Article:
Mortgages for Unmarrieds: Part I

Dan rafter
Written by
Dan Rafter
Read Time: 5 minutes

Getting a mortgage and buying a home offers some significant challenges for two unmarried people that traditional couples don't face. Some of those have to do with getting the loan itself; others have to do with protecting yourself in case the loan or the relationship goes sour.

While unmarried domestic arrangements are far more common today than they were a few decades ago, unmarried partners still account for only a small percentage of homebuyers, officially. Unmarried couples made up only 8 percent of all home purchases in 2010, according to the National Association of Realtors, compared to 58 percent for married couples.

Unmarrieds ranked well behind single women, who made up 20 percent of homebuyers, and single men, at 12 percent.

It's quite possible that some of those single women and men were in committed relationships but were simply buying a home and taking out a mortgage in their own name only. But it doesn't have to be that way, unless one partner has credit issues or excessive debt.

In fact, any two or more independent adults can join together to get a mortgage or buy a home. You don't even have to be a couple, gay or straight. Sometimes, two or more families may go in together to buy a large home they all can share, a situation that sometimes occurs among extended families or siblings may opt to buy a home together because it makes sense at their present stage of life. The rules are the same.

Qualifying for a mortgage as separate individuals

First, there's the challenge of qualifying for a mortgage. Most lenders have no problem with allowing two unmarried people to apply for a mortgage together. You might think they'd be concerned the loan could go unpaid if the couple splits up, but that risk is there for married couples as well.

When you apply for a mortgage together, you can combine your incomes so as to qualify for a larger mortgage than you could get if either of you applied separately. The problem arises if one person has weak credit, or simply a lower credit rating than the other.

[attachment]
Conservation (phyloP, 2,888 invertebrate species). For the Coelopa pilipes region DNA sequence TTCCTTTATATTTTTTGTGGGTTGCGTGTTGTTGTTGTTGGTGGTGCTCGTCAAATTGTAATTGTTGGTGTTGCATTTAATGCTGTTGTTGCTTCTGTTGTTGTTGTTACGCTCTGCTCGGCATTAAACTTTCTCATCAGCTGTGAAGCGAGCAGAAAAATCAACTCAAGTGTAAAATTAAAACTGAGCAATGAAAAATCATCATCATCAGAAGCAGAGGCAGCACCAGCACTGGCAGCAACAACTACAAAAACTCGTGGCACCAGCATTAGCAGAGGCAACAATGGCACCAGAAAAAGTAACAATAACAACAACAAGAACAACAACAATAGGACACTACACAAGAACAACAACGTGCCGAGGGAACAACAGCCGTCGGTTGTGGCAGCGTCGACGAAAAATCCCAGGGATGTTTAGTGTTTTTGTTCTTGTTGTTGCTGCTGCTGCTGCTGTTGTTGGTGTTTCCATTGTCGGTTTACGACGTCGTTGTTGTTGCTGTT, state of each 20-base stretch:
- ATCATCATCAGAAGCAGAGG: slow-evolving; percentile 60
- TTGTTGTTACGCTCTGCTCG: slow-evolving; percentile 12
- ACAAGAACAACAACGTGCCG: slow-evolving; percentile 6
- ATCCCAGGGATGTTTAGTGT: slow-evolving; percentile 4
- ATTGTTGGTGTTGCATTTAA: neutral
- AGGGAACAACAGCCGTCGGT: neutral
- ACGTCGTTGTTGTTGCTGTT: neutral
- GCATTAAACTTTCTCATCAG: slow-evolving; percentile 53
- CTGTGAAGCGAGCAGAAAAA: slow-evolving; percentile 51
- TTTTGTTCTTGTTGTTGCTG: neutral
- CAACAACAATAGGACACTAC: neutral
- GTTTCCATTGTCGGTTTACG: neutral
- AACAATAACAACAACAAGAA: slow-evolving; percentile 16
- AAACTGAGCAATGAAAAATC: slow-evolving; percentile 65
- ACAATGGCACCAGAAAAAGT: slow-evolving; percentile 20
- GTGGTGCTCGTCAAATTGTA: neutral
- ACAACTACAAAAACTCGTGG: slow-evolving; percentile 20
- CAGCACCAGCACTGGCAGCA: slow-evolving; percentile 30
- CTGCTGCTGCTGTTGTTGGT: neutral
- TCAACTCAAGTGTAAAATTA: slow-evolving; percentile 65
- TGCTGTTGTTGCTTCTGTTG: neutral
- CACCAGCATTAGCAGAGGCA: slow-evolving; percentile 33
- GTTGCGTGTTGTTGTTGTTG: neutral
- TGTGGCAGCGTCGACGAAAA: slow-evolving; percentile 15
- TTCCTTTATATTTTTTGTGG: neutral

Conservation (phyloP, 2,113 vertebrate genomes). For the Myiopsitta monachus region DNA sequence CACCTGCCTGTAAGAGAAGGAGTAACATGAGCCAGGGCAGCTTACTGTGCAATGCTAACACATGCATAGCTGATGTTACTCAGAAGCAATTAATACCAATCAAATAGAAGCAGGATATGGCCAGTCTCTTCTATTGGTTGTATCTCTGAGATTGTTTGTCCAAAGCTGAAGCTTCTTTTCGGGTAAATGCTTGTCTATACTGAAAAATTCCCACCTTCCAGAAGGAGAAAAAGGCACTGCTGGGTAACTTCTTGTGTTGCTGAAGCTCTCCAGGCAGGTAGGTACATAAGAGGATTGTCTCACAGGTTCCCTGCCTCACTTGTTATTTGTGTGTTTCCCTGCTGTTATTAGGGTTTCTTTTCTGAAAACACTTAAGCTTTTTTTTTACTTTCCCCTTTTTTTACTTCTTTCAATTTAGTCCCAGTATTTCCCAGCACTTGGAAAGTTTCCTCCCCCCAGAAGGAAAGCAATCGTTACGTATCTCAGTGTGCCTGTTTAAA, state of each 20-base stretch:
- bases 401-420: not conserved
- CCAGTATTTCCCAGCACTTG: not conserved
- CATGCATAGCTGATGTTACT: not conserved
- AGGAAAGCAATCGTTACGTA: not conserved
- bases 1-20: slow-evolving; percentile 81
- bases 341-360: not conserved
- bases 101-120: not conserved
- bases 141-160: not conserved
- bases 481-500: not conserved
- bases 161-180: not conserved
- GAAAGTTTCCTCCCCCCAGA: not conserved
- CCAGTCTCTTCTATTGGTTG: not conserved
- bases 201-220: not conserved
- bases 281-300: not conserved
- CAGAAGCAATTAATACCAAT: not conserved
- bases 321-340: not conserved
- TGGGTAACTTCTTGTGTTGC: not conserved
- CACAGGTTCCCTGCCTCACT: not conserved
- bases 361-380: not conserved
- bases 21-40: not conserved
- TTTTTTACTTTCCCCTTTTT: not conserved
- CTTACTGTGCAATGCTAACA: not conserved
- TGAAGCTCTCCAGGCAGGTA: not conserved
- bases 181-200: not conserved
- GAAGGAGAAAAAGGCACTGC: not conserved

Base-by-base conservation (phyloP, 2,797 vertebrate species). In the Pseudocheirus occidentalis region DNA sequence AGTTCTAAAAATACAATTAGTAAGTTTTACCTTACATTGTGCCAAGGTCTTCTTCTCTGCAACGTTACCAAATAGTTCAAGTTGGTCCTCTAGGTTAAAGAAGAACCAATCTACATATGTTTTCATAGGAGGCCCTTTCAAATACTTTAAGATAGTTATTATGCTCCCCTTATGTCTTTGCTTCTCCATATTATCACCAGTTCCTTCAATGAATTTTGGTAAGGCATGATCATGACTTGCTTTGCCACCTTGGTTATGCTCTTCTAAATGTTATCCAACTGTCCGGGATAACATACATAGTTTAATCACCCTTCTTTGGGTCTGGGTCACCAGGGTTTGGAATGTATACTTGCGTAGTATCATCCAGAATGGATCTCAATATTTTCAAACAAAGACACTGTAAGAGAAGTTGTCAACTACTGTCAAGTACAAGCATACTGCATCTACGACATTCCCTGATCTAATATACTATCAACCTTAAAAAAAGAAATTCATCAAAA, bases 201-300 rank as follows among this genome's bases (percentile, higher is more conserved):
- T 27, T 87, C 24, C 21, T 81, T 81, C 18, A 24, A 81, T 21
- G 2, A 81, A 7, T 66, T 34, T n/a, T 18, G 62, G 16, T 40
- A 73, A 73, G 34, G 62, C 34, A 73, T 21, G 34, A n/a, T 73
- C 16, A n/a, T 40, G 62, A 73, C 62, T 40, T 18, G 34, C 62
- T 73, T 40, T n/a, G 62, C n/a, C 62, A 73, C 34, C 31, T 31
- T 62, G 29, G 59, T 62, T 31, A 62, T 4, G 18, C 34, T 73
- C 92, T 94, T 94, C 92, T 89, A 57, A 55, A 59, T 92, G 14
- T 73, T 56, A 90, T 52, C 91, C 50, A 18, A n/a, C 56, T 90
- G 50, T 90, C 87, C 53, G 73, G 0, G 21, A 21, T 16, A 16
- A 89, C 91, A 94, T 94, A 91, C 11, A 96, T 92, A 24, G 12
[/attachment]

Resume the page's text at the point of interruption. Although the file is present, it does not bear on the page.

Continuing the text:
Weaker credit score dominates

When two people apply for a mortgage, lenders will typically qualify it based on the weaker of the two credit ratings. So if one of you has a credit score of 790 but the other is at 670, the mortgage will be qualified based on the lower score. You may still get the loan, but you'll pay a significantly higher interest rate than if the high-credit partner applied as an individual.

In some cases, lenders will use an average of the two credit scores. This is more likely to happen if you're applying for a non-conforming mortgage (one not backed by Fannie Mae or Freddie Mac), such as a jumbo loan or a private-market mortgage where the lender plans to keep the loan on its own books, as many credit unions and small lenders do, rather than selling it on the securities market to investors.

There can also be a problem if one partner is carrying an unusually high debt load, such as accumulated credit card bills or student loans. Perhaps both of your car loans are in one partner's name because they were able to qualify for a family member or employee discount.

Applying in just one partner's name

In that event, it may be more advantageous to apply for the mortgage solely in the name of the partner with the lower debt load. That's particularly true if the new mortgage would push your combined debt-to-income ratio above 36 percent, at which point lenders tend to start increasing their down payment and credit requirements.

One of the biggest drawbacks of applying for a mortgage in just one partner's name is that person bears the entire liability for the loan. So if their partner leaves and takes their financial contribution with them, that person is stuck with making the entire mortgage payment each month. Or if one partner loses their job and the mortgage goes into foreclosure, the entire hit is on the credit score of the person holding the loan.

Another downside of applying for a mortgage in just one partner's name is that you can't take the tax deduction for mortgage interest unless your name is on the mortgage. So even if both partners are paying the mortgage, only one gets the deduction. On the other hand, that could be beneficial in some situations, as it could increase the total deductions the two partners are able to take if one is takes the entire mortgage interest deduction and the other is claims the standard deduction.

Even if you're applying for the mortgage in just one person's name, you can generally have the title to the home itself listed in both names. Some lenders may balk at approving the loan in such situations, however, in which cases you may need to find a different lender.

Aside from actually obtaining a mortgage and buying a home as an unmarried couple, there's a whole separate set of challenges related to how you'll set up ownership, obligations for mortgage payments, utilities and upkeep; as well as protecting yourself in the event of a breakup. We'll address those in part II of this article next week.

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